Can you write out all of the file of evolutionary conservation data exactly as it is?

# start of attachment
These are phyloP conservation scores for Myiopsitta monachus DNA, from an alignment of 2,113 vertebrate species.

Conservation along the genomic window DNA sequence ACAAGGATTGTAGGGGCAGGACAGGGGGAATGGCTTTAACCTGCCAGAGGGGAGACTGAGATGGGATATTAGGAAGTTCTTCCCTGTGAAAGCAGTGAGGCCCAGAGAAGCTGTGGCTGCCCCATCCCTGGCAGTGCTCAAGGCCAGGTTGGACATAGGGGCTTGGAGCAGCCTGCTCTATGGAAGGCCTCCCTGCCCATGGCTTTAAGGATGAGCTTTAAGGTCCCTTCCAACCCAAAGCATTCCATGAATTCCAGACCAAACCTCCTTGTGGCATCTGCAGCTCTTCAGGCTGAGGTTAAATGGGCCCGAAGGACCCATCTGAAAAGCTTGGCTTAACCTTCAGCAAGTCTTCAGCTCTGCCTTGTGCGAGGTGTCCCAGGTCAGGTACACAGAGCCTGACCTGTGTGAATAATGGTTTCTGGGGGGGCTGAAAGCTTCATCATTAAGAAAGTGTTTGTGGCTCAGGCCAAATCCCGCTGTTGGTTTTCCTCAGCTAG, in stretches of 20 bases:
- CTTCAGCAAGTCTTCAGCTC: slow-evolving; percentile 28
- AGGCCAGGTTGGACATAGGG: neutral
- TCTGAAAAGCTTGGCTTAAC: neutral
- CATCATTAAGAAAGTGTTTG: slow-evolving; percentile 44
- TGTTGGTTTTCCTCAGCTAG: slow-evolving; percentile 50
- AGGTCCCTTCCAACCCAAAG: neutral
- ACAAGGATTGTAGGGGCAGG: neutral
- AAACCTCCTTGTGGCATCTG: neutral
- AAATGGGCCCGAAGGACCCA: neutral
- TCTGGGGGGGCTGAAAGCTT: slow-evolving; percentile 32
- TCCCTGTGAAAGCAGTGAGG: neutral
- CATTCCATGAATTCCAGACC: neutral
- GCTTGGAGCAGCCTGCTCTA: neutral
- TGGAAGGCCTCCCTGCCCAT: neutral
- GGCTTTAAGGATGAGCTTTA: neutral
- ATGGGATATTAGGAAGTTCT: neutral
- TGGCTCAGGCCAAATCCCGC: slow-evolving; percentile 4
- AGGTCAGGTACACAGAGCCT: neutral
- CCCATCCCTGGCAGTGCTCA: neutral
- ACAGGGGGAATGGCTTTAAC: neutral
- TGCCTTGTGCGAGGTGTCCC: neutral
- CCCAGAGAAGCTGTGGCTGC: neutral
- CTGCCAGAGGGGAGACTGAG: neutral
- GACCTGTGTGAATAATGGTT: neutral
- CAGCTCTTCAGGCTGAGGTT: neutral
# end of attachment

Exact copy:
These are phyloP conservation scores for Myiopsitta monachus DNA, from an alignment of 2,113 vertebrate species.

Conservation along the genomic window DNA sequence ACAAGGATTGTAGGGGCAGGACAGGGGGAATGGCTTTAACCTGCCAGAGGGGAGACTGAGATGGGATATTAGGAAGTTCTTCCCTGTGAAAGCAGTGAGGCCCAGAGAAGCTGTGGCTGCCCCATCCCTGGCAGTGCTCAAGGCCAGGTTGGACATAGGGGCTTGGAGCAGCCTGCTCTATGGAAGGCCTCCCTGCCCATGGCTTTAAGGATGAGCTTTAAGGTCCCTTCCAACCCAAAGCATTCCATGAATTCCAGACCAAACCTCCTTGTGGCATCTGCAGCTCTTCAGGCTGAGGTTAAATGGGCCCGAAGGACCCATCTGAAAAGCTTGGCTTAACCTTCAGCAAGTCTTCAGCTCTGCCTTGTGCGAGGTGTCCCAGGTCAGGTACACAGAGCCTGACCTGTGTGAATAATGGTTTCTGGGGGGGCTGAAAGCTTCATCATTAAGAAAGTGTTTGTGGCTCAGGCCAAATCCCGCTGTTGGTTTTCCTCAGCTAG, in stretches of 20 bases:
- CTTCAGCAAGTCTTCAGCTC: slow-evolving; percentile 28
- AGGCCAGGTTGGACATAGGG: neutral
- TCTGAAAAGCTTGGCTTAAC: neutral
- CATCATTAAGAAAGTGTTTG: slow-evolving; percentile 44
- TGTTGGTTTTCCTCAGCTAG: slow-evolving; percentile 50
- AGGTCCCTTCCAACCCAAAG: neutral
- ACAAGGATTGTAGGGGCAGG: neutral
- AAACCTCCTTGTGGCATCTG: neutral
- AAATGGGCCCGAAGGACCCA: neutral
- TCTGGGGGGGCTGAAAGCTT: slow-evolving; percentile 32
- TCCCTGTGAAAGCAGTGAGG: neutral
- CATTCCATGAATTCCAGACC: neutral
- GCTTGGAGCAGCCTGCTCTA: neutral
- TGGAAGGCCTCCCTGCCCAT: neutral
- GGCTTTAAGGATGAGCTTTA: neutral
- ATGGGATATTAGGAAGTTCT: neutral
- TGGCTCAGGCCAAATCCCGC: slow-evolving; percentile 4
- AGGTCAGGTACACAGAGCCT: neutral
- CCCATCCCTGGCAGTGCTCA: neutral
- ACAGGGGGAATGGCTTTAAC: neutral
- TGCCTTGTGCGAGGTGTCCC: neutral
- CCCAGAGAAGCTGTGGCTGC: neutral
- CTGCCAGAGGGGAGACTGAG: neutral
- GACCTGTGTGAATAATGGTT: neutral
- CAGCTCTTCAGGCTGAGGTT: neutral